Racecourse restrictions to remain after PM announces delay to lockdown easing
British racing was on Monday "disappointed" but understanding of the delay to the relaxation of Covid-19 measures announced by Boris Johnson, with industry leaders saying they will continue to press government to increase capacity limits for race meetings.
The prime minister pushed back what he has branded 'freedom day' by four weeks to July 19 due to the rapid rise in the Delta variant, which is now responsible for 90 per cent of new infections.
Racing's plea to be one of a number of sports allowed to increase capacity at tracks from 4,000 to 10,000, as is the case for events in outside stadiums such as football, via Covid-19 mitigation methods such as proof of vaccination was not addressed, although the prime minister confirmed that pilot events would continue at Euro 2020.
A statement released by the BHA in conjunction with the Racecourse Association (RCA) and Racehorse Owners Association stated "this is not a sustainable situation for a £4 billion industry".
Johnson said he was "confident" that there would be no need for a delay longer than four weeks, but said now was the time to "ease off the accelerator".
'Significant commercial effect on racecourses'
Reacting to Johnson's announcement, BHA chief executive Julie Harrington said: "While it is disappointing that plans for the relaxation of restrictions and the further return of spectators have been delayed, we of course understand the principle that government's decisions should be evidence-based and public health must come first.
"Many of our racegoers will be frustrated by this delay, but we are doing all we can to work with national and local authorities to maximise the number of people allowed to attend race meetings in safety."
High-profile events due to take place in the next four weeks include the Coral-Eclipse at Sandown and Newmarket's July festival in what is another financial blow to the industry.
David Armstrong, chief executive of the RCA, predicted the four-week delay at current crowd levels would result in a "£15-20 million hit on racecourse finances" due to the impact on ticket sales and hospitality.
He said: "Naturally we are disappointed to hear of a delay to stage four of the roadmap to recovery but acknowledge it has been activated due to public health concerns. It is important to note that this will have a significant commercial effect on racecourses that had sold many thousands of tickets for events after June 21 – we estimate a loss of between £15m and £20m due to the four-week delay.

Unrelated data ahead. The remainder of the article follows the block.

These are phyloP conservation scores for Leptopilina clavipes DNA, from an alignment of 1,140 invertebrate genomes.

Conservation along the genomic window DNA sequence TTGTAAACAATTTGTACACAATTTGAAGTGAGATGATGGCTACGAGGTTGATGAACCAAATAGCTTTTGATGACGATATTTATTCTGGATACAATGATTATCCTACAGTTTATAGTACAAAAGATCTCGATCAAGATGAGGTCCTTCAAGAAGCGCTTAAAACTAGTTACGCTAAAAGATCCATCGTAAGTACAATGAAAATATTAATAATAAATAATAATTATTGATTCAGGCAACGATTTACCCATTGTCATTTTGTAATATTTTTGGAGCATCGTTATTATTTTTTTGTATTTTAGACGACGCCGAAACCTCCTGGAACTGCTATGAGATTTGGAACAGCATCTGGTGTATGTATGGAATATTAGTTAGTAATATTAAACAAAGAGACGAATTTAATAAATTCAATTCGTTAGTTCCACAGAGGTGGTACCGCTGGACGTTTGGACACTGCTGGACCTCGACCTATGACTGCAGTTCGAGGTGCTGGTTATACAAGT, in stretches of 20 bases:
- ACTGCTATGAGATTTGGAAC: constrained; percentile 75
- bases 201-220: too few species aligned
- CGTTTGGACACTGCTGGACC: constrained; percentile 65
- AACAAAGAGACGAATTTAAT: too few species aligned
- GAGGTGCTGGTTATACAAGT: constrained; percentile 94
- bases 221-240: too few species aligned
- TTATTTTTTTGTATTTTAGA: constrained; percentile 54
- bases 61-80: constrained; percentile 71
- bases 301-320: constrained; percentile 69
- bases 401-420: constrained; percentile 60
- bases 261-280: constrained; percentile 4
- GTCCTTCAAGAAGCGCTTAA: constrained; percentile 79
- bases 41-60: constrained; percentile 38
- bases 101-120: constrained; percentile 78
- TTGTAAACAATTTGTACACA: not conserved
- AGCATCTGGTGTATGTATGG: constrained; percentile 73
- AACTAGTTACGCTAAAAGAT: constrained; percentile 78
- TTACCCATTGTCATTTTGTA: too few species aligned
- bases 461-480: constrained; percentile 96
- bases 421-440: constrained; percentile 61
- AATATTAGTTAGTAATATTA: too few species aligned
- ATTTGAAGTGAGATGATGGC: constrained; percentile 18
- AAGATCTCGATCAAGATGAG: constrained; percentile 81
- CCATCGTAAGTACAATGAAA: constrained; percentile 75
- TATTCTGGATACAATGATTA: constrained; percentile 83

"The industry will continue to press hard for racecourses to receive the same 10,000 capacity limits as seated stadia. While this will lessen the hit it is still far from commercially viable in what is the peak season for welcoming spectators."
In his announcement, Johnson said: "Since today I cannot say that we have met all four tests for proceeding with step four, I do think it is sensible to wait just a little longer.
"As things stand – and on the basis of the evidence I can see right now – I am confident we will not need any more than four weeks and we won't need to go beyond July 19. It is unmistakably clear the vaccines are working and the sheer scale of the vaccine roll-out has made our position incomparably better than in previous waves.
"But now is the time to ease off the accelerator because by being cautious now we have the chance – in the next four weeks – to save many thousands of lives by vaccinating millions more people.
"And once the adults of this country have been overwhelmingly vaccinated, which is what we can achieve in a short space of time, we will be in a far stronger position to keep hospitalisations down, to live with this disease, and to complete our cautious but irreversible roadmap to freedom."
The June 21 date on the government's original roadmap out of lockdown was supposed to lead to all remaining coronavirus restrictions being removed in England.
Racecourses announced last week they were preparing for the restriction of 4,000, or 25 per cent of capacity, on spectator numbers to remain in place for some of the summer's biggest Flat fixtures.
This week's Royal Ascot, a pilot event for the government's Events Research Programme, will have 12,000 people in attendance each day provided they supply a negative lateral flow test for the virus.
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